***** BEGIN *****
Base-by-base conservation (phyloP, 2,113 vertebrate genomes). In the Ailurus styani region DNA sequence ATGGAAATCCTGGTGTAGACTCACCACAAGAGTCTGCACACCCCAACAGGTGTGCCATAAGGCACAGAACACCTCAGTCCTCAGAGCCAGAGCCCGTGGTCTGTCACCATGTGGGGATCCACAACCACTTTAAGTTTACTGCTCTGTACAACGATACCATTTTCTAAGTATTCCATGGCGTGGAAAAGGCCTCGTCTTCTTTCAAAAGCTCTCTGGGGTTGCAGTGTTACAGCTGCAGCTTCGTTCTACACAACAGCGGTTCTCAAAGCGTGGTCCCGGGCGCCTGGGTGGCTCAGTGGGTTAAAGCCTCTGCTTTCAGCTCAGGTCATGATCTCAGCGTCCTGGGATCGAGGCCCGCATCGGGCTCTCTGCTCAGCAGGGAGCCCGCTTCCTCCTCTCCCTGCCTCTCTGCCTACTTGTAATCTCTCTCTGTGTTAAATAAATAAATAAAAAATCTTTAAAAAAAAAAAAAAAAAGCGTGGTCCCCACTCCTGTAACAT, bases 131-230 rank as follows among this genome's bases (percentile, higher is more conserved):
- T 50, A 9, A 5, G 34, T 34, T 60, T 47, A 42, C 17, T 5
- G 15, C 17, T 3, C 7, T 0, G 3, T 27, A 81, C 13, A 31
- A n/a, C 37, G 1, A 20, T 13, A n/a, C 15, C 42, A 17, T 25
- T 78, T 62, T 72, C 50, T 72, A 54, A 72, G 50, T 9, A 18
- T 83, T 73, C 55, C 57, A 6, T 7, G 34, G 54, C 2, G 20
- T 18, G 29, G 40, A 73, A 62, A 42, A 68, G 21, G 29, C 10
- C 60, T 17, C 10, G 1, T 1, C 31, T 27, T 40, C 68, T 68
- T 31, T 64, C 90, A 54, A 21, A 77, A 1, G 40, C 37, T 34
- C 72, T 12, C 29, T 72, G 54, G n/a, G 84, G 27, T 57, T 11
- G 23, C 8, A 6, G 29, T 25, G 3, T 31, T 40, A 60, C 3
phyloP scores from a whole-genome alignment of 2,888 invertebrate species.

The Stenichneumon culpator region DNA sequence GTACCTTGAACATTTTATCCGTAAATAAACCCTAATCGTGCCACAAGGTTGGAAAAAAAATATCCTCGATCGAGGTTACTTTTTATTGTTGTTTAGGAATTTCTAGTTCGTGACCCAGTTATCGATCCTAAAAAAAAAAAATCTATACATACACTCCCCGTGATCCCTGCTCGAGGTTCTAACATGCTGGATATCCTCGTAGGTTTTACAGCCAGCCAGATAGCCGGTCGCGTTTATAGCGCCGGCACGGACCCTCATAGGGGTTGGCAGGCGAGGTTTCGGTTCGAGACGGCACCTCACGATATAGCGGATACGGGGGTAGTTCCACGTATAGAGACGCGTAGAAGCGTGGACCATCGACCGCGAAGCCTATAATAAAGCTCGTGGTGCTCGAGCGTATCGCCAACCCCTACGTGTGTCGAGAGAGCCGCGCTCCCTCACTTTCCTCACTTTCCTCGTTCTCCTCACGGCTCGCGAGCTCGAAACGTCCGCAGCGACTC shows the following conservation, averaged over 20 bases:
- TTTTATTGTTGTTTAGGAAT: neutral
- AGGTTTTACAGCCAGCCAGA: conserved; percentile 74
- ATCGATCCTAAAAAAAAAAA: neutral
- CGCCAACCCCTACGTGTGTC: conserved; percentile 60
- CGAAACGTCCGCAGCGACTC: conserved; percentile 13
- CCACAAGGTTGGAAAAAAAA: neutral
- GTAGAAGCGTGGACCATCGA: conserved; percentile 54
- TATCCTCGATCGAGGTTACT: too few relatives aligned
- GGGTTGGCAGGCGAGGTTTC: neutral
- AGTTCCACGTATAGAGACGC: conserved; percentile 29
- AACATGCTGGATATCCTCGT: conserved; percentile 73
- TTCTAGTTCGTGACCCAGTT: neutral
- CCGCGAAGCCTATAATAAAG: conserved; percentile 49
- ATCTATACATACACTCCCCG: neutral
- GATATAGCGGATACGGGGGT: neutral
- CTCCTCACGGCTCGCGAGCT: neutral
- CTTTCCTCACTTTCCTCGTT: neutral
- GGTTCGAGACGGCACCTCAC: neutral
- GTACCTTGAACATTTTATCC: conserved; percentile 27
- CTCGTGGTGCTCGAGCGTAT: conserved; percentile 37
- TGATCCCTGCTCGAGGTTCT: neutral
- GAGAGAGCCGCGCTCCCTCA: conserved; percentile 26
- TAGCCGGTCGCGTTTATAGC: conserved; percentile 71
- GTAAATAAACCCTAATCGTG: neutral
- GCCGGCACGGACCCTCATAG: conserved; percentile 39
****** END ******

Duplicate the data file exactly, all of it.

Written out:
Base-by-base conservation (phyloP, 2,113 vertebrate genomes). In the Ailurus styani region DNA sequence ATGGAAATCCTGGTGTAGACTCACCACAAGAGTCTGCACACCCCAACAGGTGTGCCATAAGGCACAGAACACCTCAGTCCTCAGAGCCAGAGCCCGTGGTCTGTCACCATGTGGGGATCCACAACCACTTTAAGTTTACTGCTCTGTACAACGATACCATTTTCTAAGTATTCCATGGCGTGGAAAAGGCCTCGTCTTCTTTCAAAAGCTCTCTGGGGTTGCAGTGTTACAGCTGCAGCTTCGTTCTACACAACAGCGGTTCTCAAAGCGTGGTCCCGGGCGCCTGGGTGGCTCAGTGGGTTAAAGCCTCTGCTTTCAGCTCAGGTCATGATCTCAGCGTCCTGGGATCGAGGCCCGCATCGGGCTCTCTGCTCAGCAGGGAGCCCGCTTCCTCCTCTCCCTGCCTCTCTGCCTACTTGTAATCTCTCTCTGTGTTAAATAAATAAATAAAAAATCTTTAAAAAAAAAAAAAAAAAGCGTGGTCCCCACTCCTGTAACAT, bases 131-230 rank as follows among this genome's bases (percentile, higher is more conserved):
- T 50, A 9, A 5, G 34, T 34, T 60, T 47, A 42, C 17, T 5
- G 15, C 17, T 3, C 7, T 0, G 3, T 27, A 81, C 13, A 31
- A n/a, C 37, G 1, A 20, T 13, A n/a, C 15, C 42, A 17, T 25
- T 78, T 62, T 72, C 50, T 72, A 54, A 72, G 50, T 9, A 18
- T 83, T 73, C 55, C 57, A 6, T 7, G 34, G 54, C 2, G 20
- T 18, G 29, G 40, A 73, A 62, A 42, A 68, G 21, G 29, C 10
- C 60, T 17, C 10, G 1, T 1, C 31, T 27, T 40, C 68, T 68
- T 31, T 64, C 90, A 54, A 21, A 77, A 1, G 40, C 37, T 34
- C 72, T 12, C 29, T 72, G 54, G n/a, G 84, G 27, T 57, T 11
- G 23, C 8, A 6, G 29, T 25, G 3, T 31, T 40, A 60, C 3
phyloP scores from a whole-genome alignment of 2,888 invertebrate species.

The Stenichneumon culpator region DNA sequence GTACCTTGAACATTTTATCCGTAAATAAACCCTAATCGTGCCACAAGGTTGGAAAAAAAATATCCTCGATCGAGGTTACTTTTTATTGTTGTTTAGGAATTTCTAGTTCGTGACCCAGTTATCGATCCTAAAAAAAAAAAATCTATACATACACTCCCCGTGATCCCTGCTCGAGGTTCTAACATGCTGGATATCCTCGTAGGTTTTACAGCCAGCCAGATAGCCGGTCGCGTTTATAGCGCCGGCACGGACCCTCATAGGGGTTGGCAGGCGAGGTTTCGGTTCGAGACGGCACCTCACGATATAGCGGATACGGGGGTAGTTCCACGTATAGAGACGCGTAGAAGCGTGGACCATCGACCGCGAAGCCTATAATAAAGCTCGTGGTGCTCGAGCGTATCGCCAACCCCTACGTGTGTCGAGAGAGCCGCGCTCCCTCACTTTCCTCACTTTCCTCGTTCTCCTCACGGCTCGCGAGCTCGAAACGTCCGCAGCGACTC shows the following conservation, averaged over 20 bases:
- TTTTATTGTTGTTTAGGAAT: neutral
- AGGTTTTACAGCCAGCCAGA: conserved; percentile 74
- ATCGATCCTAAAAAAAAAAA: neutral
- CGCCAACCCCTACGTGTGTC: conserved; percentile 60
- CGAAACGTCCGCAGCGACTC: conserved; percentile 13
- CCACAAGGTTGGAAAAAAAA: neutral
- GTAGAAGCGTGGACCATCGA: conserved; percentile 54
- TATCCTCGATCGAGGTTACT: too few relatives aligned
- GGGTTGGCAGGCGAGGTTTC: neutral
- AGTTCCACGTATAGAGACGC: conserved; percentile 29
- AACATGCTGGATATCCTCGT: conserved; percentile 73
- TTCTAGTTCGTGACCCAGTT: neutral
- CCGCGAAGCCTATAATAAAG: conserved; percentile 49
- ATCTATACATACACTCCCCG: neutral
- GATATAGCGGATACGGGGGT: neutral
- CTCCTCACGGCTCGCGAGCT: neutral
- CTTTCCTCACTTTCCTCGTT: neutral
- GGTTCGAGACGGCACCTCAC: neutral
- GTACCTTGAACATTTTATCC: conserved; percentile 27
- CTCGTGGTGCTCGAGCGTAT: conserved; percentile 37
- TGATCCCTGCTCGAGGTTCT: neutral
- GAGAGAGCCGCGCTCCCTCA: conserved; percentile 26
- TAGCCGGTCGCGTTTATAGC: conserved; percentile 71
- GTAAATAAACCCTAATCGTG: neutral
- GCCGGCACGGACCCTCATAG: conserved; percentile 39